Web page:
Two Rangers FC administrators are in line for a payout after Crown lawyers admitted that large parts of a prosecution case against them was “malicious”.
Judge Lord Tyre ordered prosecutors to make an interim payment of £350,000 to David Whitehouse and £250,000 to his colleague Paul Clark, who both worked for consultancy firm Duff & Phelps.
The pair were arrested following events surrounding Rangers’ financial position eight years ago.
The Ibrox club entered liquidation in October 2012 and both Mr Whitehouse and Mr Clark left their positions.
Both men later saw the charges against them dropped.
It is claimed there was no justification for their detention or prosecution and that the Crown never had sufficient evidence for any of the charges it brought.
Mr Whitehouse and Mr Clark won a ruling last year that Scotland’s most senior law officer, Lord Advocate, did not have absolute immunity from being sued.
The compensation orders came after a hearing at the Court of Session in Edinburgh on Wednesday. Lawyers for the Lord Advocate admitted that prosecutors acted unlawfully for a significant amount of time in the prosecution of the two men.
They admitted the human rights of both Mr Whitehouse and Mr Clark – who were cleared of all wrongdoing – had been breached at times during the investigation.
Both Mr Whitehouse and Mr Clark are seeking a total of £14m from the Crown Office and Police Scotland for alleged wrongful detention, arrest and prosecution.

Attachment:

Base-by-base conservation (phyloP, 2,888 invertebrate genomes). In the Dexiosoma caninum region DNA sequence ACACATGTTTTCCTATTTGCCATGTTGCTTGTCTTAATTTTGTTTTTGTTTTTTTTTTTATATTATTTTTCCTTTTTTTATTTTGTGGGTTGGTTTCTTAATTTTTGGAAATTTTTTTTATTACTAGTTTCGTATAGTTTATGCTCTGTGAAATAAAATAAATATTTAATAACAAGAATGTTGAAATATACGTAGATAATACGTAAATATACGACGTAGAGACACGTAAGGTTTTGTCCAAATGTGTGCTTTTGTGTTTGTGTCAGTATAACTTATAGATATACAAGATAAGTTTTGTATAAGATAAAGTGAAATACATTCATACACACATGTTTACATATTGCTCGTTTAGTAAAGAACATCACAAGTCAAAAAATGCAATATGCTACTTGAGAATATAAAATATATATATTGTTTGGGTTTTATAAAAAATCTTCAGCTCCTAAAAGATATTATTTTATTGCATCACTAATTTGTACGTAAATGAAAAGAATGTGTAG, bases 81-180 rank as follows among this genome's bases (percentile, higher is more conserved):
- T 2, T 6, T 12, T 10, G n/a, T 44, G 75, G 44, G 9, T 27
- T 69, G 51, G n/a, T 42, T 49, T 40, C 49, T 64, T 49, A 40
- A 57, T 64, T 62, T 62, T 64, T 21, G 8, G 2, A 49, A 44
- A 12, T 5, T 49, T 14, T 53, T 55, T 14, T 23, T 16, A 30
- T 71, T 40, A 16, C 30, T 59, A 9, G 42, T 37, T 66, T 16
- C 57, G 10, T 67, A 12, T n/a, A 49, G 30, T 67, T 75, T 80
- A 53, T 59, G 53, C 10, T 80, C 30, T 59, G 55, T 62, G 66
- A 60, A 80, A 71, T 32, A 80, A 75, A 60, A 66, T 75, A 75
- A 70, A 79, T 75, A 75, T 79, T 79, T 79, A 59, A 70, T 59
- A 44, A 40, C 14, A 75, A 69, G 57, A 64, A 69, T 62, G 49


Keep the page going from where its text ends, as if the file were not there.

The Lord Advocate had previously denied any wrongdoing. But on Wednesday, the Lord Advocate’s lawyer Gerry Moynihan QC told Lord Tyre that the prosecution beyond their initial court appearance was “malicious” and conducted without “probable cause”.
The case is still continuing. But Mr Whitehouse and Mr Clark’s lawyers say they haven’t been provided with documentation that could help their case.
Speaking following the Crown admission, Mr Clark’s lawyer – Iain Ferguson QC – called on Lord Tyre to make an interim award to the two men.
He said: “It is nothing short of a disgrace that the government has chosen to act in this fashion towards two private citizens.
“It is only through the determination of Mr Clark and Mr Whitehouse to clear their names that we have got to this point.
“The bottom line here is that less wealthy people could never have got to this point. In my submission, some award has to be made in this case.”
Mr Whitehouse, of Cheshire, has brought a damages claim against the Lord Advocate James Wolffe QC and Police Scotland for £9m.
Surrey-based Mr Clark is suing for £5m.
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